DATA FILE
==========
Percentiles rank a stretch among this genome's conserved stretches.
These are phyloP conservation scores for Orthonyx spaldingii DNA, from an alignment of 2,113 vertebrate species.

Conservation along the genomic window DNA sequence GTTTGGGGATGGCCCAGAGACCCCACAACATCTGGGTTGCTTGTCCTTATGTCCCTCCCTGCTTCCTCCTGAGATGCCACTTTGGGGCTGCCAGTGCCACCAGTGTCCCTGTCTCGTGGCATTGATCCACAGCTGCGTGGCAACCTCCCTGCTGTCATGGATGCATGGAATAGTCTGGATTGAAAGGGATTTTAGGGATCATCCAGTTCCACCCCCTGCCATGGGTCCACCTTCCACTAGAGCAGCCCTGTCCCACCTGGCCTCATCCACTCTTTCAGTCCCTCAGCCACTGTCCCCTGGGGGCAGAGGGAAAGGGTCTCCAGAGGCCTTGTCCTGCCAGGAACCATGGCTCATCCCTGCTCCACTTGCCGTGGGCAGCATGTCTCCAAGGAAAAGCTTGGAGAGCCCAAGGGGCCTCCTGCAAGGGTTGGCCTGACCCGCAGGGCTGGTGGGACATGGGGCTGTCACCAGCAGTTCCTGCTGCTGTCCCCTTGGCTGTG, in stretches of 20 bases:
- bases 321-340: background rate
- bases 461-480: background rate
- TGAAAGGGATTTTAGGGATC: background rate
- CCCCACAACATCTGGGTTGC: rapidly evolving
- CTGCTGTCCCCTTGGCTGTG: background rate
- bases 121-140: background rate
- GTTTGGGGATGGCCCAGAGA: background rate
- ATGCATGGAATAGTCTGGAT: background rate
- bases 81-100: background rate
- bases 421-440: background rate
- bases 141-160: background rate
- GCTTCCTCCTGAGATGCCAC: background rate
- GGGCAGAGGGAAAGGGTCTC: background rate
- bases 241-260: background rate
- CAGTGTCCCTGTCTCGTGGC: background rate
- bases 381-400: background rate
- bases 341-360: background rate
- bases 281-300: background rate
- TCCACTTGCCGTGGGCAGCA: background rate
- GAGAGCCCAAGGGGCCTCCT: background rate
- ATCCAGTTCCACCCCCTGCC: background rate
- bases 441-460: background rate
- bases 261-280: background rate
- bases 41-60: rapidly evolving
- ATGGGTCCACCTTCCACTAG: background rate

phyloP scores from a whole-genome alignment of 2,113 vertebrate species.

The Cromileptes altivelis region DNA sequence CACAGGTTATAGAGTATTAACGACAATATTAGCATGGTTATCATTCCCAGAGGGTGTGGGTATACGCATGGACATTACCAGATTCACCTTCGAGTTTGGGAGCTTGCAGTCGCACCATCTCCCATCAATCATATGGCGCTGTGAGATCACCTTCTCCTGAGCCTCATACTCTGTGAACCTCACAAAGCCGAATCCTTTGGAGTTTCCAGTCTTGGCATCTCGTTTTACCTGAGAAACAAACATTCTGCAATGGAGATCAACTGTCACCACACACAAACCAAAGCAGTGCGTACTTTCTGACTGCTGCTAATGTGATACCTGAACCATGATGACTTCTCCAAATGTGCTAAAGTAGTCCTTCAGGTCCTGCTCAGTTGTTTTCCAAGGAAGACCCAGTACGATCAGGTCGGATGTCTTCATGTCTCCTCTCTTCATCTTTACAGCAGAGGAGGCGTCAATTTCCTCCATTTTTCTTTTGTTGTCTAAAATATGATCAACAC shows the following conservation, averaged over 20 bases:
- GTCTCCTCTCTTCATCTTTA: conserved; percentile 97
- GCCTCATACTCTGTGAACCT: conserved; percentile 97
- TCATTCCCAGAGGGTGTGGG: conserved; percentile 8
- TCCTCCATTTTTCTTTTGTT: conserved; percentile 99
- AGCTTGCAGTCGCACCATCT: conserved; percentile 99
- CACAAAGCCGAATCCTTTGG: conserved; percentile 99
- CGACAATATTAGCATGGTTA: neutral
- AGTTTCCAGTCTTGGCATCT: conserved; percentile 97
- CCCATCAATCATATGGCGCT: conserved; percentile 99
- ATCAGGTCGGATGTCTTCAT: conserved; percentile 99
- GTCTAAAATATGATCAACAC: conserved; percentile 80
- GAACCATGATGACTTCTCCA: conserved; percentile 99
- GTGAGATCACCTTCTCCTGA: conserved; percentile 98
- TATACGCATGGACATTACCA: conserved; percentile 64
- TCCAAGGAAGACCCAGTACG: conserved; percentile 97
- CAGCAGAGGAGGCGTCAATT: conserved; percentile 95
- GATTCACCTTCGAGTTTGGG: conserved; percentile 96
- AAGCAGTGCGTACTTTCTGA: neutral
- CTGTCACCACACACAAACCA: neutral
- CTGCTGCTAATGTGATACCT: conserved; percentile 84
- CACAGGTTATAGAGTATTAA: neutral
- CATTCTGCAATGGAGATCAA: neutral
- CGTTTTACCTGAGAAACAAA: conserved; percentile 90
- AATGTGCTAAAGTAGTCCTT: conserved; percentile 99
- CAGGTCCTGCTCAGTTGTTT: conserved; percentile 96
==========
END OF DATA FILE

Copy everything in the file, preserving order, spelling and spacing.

Percentiles rank a stretch among this genome's conserved stretches.
These are phyloP conservation scores for Orthonyx spaldingii DNA, from an alignment of 2,113 vertebrate species.

Conservation along the genomic window DNA sequence GTTTGGGGATGGCCCAGAGACCCCACAACATCTGGGTTGCTTGTCCTTATGTCCCTCCCTGCTTCCTCCTGAGATGCCACTTTGGGGCTGCCAGTGCCACCAGTGTCCCTGTCTCGTGGCATTGATCCACAGCTGCGTGGCAACCTCCCTGCTGTCATGGATGCATGGAATAGTCTGGATTGAAAGGGATTTTAGGGATCATCCAGTTCCACCCCCTGCCATGGGTCCACCTTCCACTAGAGCAGCCCTGTCCCACCTGGCCTCATCCACTCTTTCAGTCCCTCAGCCACTGTCCCCTGGGGGCAGAGGGAAAGGGTCTCCAGAGGCCTTGTCCTGCCAGGAACCATGGCTCATCCCTGCTCCACTTGCCGTGGGCAGCATGTCTCCAAGGAAAAGCTTGGAGAGCCCAAGGGGCCTCCTGCAAGGGTTGGCCTGACCCGCAGGGCTGGTGGGACATGGGGCTGTCACCAGCAGTTCCTGCTGCTGTCCCCTTGGCTGTG, in stretches of 20 bases:
- bases 321-340: background rate
- bases 461-480: background rate
- TGAAAGGGATTTTAGGGATC: background rate
- CCCCACAACATCTGGGTTGC: rapidly evolving
- CTGCTGTCCCCTTGGCTGTG: background rate
- bases 121-140: background rate
- GTTTGGGGATGGCCCAGAGA: background rate
- ATGCATGGAATAGTCTGGAT: background rate
- bases 81-100: background rate
- bases 421-440: background rate
- bases 141-160: background rate
- GCTTCCTCCTGAGATGCCAC: background rate
- GGGCAGAGGGAAAGGGTCTC: background rate
- bases 241-260: background rate
- CAGTGTCCCTGTCTCGTGGC: background rate
- bases 381-400: background rate
- bases 341-360: background rate
- bases 281-300: background rate
- TCCACTTGCCGTGGGCAGCA: background rate
- GAGAGCCCAAGGGGCCTCCT: background rate
- ATCCAGTTCCACCCCCTGCC: background rate
- bases 441-460: background rate
- bases 261-280: background rate
- bases 41-60: rapidly evolving
- ATGGGTCCACCTTCCACTAG: background rate

phyloP scores from a whole-genome alignment of 2,113 vertebrate species.

The Cromileptes altivelis region DNA sequence CACAGGTTATAGAGTATTAACGACAATATTAGCATGGTTATCATTCCCAGAGGGTGTGGGTATACGCATGGACATTACCAGATTCACCTTCGAGTTTGGGAGCTTGCAGTCGCACCATCTCCCATCAATCATATGGCGCTGTGAGATCACCTTCTCCTGAGCCTCATACTCTGTGAACCTCACAAAGCCGAATCCTTTGGAGTTTCCAGTCTTGGCATCTCGTTTTACCTGAGAAACAAACATTCTGCAATGGAGATCAACTGTCACCACACACAAACCAAAGCAGTGCGTACTTTCTGACTGCTGCTAATGTGATACCTGAACCATGATGACTTCTCCAAATGTGCTAAAGTAGTCCTTCAGGTCCTGCTCAGTTGTTTTCCAAGGAAGACCCAGTACGATCAGGTCGGATGTCTTCATGTCTCCTCTCTTCATCTTTACAGCAGAGGAGGCGTCAATTTCCTCCATTTTTCTTTTGTTGTCTAAAATATGATCAACAC shows the following conservation, averaged over 20 bases:
- GTCTCCTCTCTTCATCTTTA: conserved; percentile 97
- GCCTCATACTCTGTGAACCT: conserved; percentile 97
- TCATTCCCAGAGGGTGTGGG: conserved; percentile 8
- TCCTCCATTTTTCTTTTGTT: conserved; percentile 99
- AGCTTGCAGTCGCACCATCT: conserved; percentile 99
- CACAAAGCCGAATCCTTTGG: conserved; percentile 99
- CGACAATATTAGCATGGTTA: neutral
- AGTTTCCAGTCTTGGCATCT: conserved; percentile 97
- CCCATCAATCATATGGCGCT: conserved; percentile 99
- ATCAGGTCGGATGTCTTCAT: conserved; percentile 99
- GTCTAAAATATGATCAACAC: conserved; percentile 80
- GAACCATGATGACTTCTCCA: conserved; percentile 99
- GTGAGATCACCTTCTCCTGA: conserved; percentile 98
- TATACGCATGGACATTACCA: conserved; percentile 64
- TCCAAGGAAGACCCAGTACG: conserved; percentile 97
- CAGCAGAGGAGGCGTCAATT: conserved; percentile 95
- GATTCACCTTCGAGTTTGGG: conserved; percentile 96
- AAGCAGTGCGTACTTTCTGA: neutral
- CTGTCACCACACACAAACCA: neutral
- CTGCTGCTAATGTGATACCT: conserved; percentile 84
- CACAGGTTATAGAGTATTAA: neutral
- CATTCTGCAATGGAGATCAA: neutral
- CGTTTTACCTGAGAAACAAA: conserved; percentile 90
- AATGTGCTAAAGTAGTCCTT: conserved; percentile 99
- CAGGTCCTGCTCAGTTGTTT: conserved; percentile 96